LIBRARY LOWDOWN — Three months ago with bike and kitty in tow, I bid adieu to Boston, my beloved 20-year ‘hood — East Somerville, my dear friends and family, and hopped on a jet plane headed west. Why, you might ask? Like so many others who found themselves on the West Coast, I was following a hunch of a dream of possibility. Perhaps it had something to do with my 40-something somethingness – a mixture of self-knowing that comes from experiencing love and loss, a thankfulness to be alive, combined with a gentle yearning for the unknown and a tug to continue to grow and not go gently into that good night. When the possibility of living in a sun-soaked city by the sea with Santa Monica standing on a heart became an offer, I was there. I was here. I am here, finding myself immersed in the joy of the endeavor at 601 Santa Monica Boulevard, at, in the words of Ray Oldenburg, this ‘great good place,’ the community library.
As City Librarian, I am interested in the intersection of community, libraries, and civic life. In my role, I ask how the libraries can best serve residents and contribute to this vibrant community. Are we making a difference in people’s lives? How are we supporting learning and growth, from pre-kindergarten through college, career transitions, and retirement? I am delighted that the youth summer reading program for babies through teenagers saw an increase over last year of 20 percent with over 4,800 children and teens participating. As a third place for residents beyond their homes and offices, Santa Monica’s five libraries are open 11,000 hours a year, library staff and volunteers welcome over one million in-person visitors, and digital books, movies, music and research databases are available anytime. In my role, I also think about how we can build a more tolerant society. I believe that through reading, reflection, discussion, and practicing compassion for others, and ourselves, we can bridge understanding between groups.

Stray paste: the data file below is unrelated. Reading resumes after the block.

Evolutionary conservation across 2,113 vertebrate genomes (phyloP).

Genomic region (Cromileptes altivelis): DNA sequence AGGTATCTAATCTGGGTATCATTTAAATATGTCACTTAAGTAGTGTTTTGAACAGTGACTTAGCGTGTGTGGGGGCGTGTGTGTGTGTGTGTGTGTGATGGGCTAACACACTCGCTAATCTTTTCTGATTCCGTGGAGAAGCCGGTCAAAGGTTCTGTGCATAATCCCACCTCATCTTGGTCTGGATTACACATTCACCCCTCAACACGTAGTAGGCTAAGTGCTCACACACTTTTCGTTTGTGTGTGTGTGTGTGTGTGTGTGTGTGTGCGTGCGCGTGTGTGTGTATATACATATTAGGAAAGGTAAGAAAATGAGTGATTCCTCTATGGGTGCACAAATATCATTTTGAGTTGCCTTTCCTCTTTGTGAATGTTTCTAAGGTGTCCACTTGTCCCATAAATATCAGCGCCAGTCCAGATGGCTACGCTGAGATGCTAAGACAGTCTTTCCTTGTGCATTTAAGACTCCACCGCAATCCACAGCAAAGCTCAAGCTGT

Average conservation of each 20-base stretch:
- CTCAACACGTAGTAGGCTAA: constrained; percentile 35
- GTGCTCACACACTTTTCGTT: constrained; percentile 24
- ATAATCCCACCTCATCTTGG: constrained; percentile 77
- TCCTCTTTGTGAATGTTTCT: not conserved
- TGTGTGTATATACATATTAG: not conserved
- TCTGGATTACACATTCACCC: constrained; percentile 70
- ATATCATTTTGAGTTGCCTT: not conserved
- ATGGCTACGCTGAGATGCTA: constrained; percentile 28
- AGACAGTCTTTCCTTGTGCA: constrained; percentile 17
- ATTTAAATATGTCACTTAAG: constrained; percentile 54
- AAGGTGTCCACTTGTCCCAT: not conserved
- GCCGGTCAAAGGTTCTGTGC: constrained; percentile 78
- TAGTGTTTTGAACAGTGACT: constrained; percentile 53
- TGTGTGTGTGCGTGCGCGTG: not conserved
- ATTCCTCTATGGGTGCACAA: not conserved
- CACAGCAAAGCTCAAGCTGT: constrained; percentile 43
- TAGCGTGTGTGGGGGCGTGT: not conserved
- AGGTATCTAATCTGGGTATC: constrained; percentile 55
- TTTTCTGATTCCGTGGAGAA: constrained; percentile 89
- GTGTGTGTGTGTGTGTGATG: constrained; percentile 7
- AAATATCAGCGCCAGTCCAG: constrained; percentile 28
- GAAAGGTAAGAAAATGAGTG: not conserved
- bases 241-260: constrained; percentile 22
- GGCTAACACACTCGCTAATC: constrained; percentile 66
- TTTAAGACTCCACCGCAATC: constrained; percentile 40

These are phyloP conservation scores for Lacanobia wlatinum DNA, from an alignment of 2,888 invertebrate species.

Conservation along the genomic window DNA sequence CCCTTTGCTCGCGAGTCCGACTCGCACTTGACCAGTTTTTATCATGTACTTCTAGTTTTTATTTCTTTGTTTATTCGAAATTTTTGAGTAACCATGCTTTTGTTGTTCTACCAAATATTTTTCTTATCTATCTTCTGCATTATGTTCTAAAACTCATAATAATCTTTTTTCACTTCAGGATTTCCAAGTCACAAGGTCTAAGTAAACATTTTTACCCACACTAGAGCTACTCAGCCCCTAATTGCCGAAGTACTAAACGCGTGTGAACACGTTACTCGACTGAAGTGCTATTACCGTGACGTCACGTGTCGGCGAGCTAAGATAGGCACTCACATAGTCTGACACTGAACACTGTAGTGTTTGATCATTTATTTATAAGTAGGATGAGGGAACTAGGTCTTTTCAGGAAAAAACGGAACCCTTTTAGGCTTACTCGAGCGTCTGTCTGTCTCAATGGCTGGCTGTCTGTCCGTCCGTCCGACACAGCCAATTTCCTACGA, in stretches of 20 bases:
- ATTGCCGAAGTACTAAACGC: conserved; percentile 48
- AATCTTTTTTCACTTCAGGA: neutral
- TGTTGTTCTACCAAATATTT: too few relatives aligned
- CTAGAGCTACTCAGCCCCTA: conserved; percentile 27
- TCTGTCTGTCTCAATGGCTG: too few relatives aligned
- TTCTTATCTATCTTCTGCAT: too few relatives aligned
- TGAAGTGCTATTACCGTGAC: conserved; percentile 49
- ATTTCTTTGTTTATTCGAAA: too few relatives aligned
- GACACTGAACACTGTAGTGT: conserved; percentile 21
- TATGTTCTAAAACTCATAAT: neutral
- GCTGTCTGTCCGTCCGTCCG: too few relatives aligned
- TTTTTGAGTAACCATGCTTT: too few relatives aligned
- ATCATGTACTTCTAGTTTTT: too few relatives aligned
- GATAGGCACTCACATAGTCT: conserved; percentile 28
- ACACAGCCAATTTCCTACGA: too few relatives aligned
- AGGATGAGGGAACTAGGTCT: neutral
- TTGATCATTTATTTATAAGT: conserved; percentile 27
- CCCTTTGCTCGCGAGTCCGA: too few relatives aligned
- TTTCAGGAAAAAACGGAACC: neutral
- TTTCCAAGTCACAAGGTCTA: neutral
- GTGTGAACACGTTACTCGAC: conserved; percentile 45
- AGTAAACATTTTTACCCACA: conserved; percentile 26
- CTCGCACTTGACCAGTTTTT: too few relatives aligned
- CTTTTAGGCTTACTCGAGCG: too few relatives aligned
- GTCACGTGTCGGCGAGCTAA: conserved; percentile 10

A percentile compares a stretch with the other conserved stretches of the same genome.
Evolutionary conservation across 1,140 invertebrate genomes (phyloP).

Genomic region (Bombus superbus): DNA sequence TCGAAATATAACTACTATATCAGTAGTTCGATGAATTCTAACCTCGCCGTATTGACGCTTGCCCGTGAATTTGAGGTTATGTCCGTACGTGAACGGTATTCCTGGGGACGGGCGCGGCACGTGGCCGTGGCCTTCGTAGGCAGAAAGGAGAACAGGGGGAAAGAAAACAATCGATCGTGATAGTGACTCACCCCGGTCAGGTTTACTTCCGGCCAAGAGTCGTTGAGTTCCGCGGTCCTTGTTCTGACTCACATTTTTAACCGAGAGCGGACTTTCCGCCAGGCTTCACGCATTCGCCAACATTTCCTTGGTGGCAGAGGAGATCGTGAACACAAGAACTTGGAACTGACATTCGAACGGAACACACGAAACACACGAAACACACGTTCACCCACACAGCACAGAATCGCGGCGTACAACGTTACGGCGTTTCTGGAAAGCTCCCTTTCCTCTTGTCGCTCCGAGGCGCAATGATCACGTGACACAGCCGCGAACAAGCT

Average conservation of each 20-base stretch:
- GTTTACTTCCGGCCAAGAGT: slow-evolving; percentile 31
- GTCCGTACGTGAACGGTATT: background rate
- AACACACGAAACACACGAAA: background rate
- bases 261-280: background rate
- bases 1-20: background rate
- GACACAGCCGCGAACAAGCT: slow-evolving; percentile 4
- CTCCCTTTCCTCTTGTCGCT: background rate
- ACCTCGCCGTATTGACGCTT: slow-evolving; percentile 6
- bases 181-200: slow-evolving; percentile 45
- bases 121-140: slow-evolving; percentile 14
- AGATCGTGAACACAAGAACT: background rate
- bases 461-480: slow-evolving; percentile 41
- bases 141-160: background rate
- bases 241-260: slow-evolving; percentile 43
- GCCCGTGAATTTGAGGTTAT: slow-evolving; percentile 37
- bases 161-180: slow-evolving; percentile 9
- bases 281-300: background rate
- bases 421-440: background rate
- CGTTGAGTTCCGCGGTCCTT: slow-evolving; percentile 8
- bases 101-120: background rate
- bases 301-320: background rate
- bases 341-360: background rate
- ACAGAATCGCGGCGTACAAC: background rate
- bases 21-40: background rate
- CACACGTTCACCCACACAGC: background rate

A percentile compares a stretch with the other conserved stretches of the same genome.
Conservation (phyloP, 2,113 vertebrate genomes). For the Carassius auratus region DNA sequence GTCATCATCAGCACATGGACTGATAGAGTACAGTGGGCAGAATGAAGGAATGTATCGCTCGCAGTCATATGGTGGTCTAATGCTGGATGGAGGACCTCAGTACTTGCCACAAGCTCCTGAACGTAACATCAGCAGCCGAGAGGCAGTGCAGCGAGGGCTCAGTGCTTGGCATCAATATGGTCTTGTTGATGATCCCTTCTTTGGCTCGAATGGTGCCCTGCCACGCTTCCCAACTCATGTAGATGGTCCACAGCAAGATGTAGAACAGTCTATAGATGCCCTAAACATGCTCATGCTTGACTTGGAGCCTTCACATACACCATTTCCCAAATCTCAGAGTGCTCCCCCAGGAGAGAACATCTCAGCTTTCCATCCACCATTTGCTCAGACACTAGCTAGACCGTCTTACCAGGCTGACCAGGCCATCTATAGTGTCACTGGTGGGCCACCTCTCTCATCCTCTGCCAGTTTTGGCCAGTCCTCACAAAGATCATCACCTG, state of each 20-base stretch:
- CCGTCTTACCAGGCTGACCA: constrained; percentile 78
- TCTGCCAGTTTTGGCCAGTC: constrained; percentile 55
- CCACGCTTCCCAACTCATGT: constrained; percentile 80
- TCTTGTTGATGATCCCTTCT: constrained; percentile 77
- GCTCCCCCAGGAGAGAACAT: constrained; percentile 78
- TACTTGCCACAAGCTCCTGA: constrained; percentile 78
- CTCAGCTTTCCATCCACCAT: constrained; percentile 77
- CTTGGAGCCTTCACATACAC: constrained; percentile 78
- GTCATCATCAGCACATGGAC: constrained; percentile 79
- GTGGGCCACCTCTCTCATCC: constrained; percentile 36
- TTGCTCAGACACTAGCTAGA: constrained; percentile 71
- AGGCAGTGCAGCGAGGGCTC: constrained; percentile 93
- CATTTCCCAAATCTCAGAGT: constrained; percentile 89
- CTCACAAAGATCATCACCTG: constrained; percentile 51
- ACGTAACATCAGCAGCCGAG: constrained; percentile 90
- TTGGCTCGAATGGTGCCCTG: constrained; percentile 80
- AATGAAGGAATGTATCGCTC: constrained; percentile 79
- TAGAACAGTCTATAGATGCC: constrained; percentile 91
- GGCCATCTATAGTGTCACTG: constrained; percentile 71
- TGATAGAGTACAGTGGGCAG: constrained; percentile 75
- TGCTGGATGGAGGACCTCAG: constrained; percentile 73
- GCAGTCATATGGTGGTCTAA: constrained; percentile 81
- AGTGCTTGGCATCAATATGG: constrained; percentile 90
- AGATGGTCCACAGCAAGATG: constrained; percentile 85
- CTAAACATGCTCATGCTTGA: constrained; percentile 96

As hate crimes continue to take place and the fear of “the other” perpetuates, the need for fostering tolerance and understanding is as paramount as ever. The Library is one entity, among many places and service providers in Santa Monica, in which this type of exploration can take place. F. Scott Fitzerald wrote, “That is part of the beauty of all literature. You discover that your longings are universal longings, that you‚Äôre not lonely and isolated from anyone. You belong.” Through literature, we often discover our shared humanness.
Libraries also foster democratic expression. W.E.B. Du Bois wrote in The Souls of Black Folk, “Honest and earnest criticism from those whose interests are most nearly touched, ‚Äî criticism of writers by readers, of government by those governed, of leaders by those led, ‚Äî this is the soul of democracy and the safeguard of modern society.” The Library is an open, democratic place where everyone is invited to explore ideas, gain knowledge, talk to neighbors, and form educated opinions. Intellectual freedom rings as a core value of the American Library Association and at the Santa Monica Public Library.
Societal issues are discussed and new approaches and skills are developed through close to 2,000 programs and trainings Santa Monica’s libraries host each year with over 60,000 participants. Partnerships bring together leading artists, thought leaders, authors and the Friends of the Public Library provide vital funding. Partners include area schools and universities, local nonprofits, City departments, and many other groups.
As a lover of libraries, literature, films, and ideas, I registered for a Library Card the first week I moved in. And since being here, I have discovered so much more about the multitude of the library’s offerings and through the library’s intersection with partnering organizations and concerned residents, about the richness and vitality of the Santa Monica community. Some of my favorite discoveries have included listening to talented local musicians, hearing the stories of Library Board and Friends members, observing the talent and dedication of staff members, visiting the teen reading celebration and meeting Teen Advisory Council representatives, celebrating the Pico Branch Library opening, and trying laughing yoga at Montana Branch.
During the month of September, the library is holding a card registration campaign; I encourage you to sign up your neighbors and friends and introduce them to the multitude of library offerings. As a bonus incentive, all new registrants during this period will be entered in a drawing to win an iPad mini.
My first three months on Santa Monica Boulevard have been thoroughly rewarding. I am thankful to be working with super colleagues and dedicated community members in an inspirational hub of learning in this special city by the sea. Signing off, I invite you to come into the library and discover more.

Maria, Director of Library Services, is an American Library Association (ALA) elected councilor and former ALA Spectrum Scholar. She is also a 200-hour registered Yoga teacher and Reiki practitioner and likes to paddle and snowboard. She believes in living a life of abundant joy and love.

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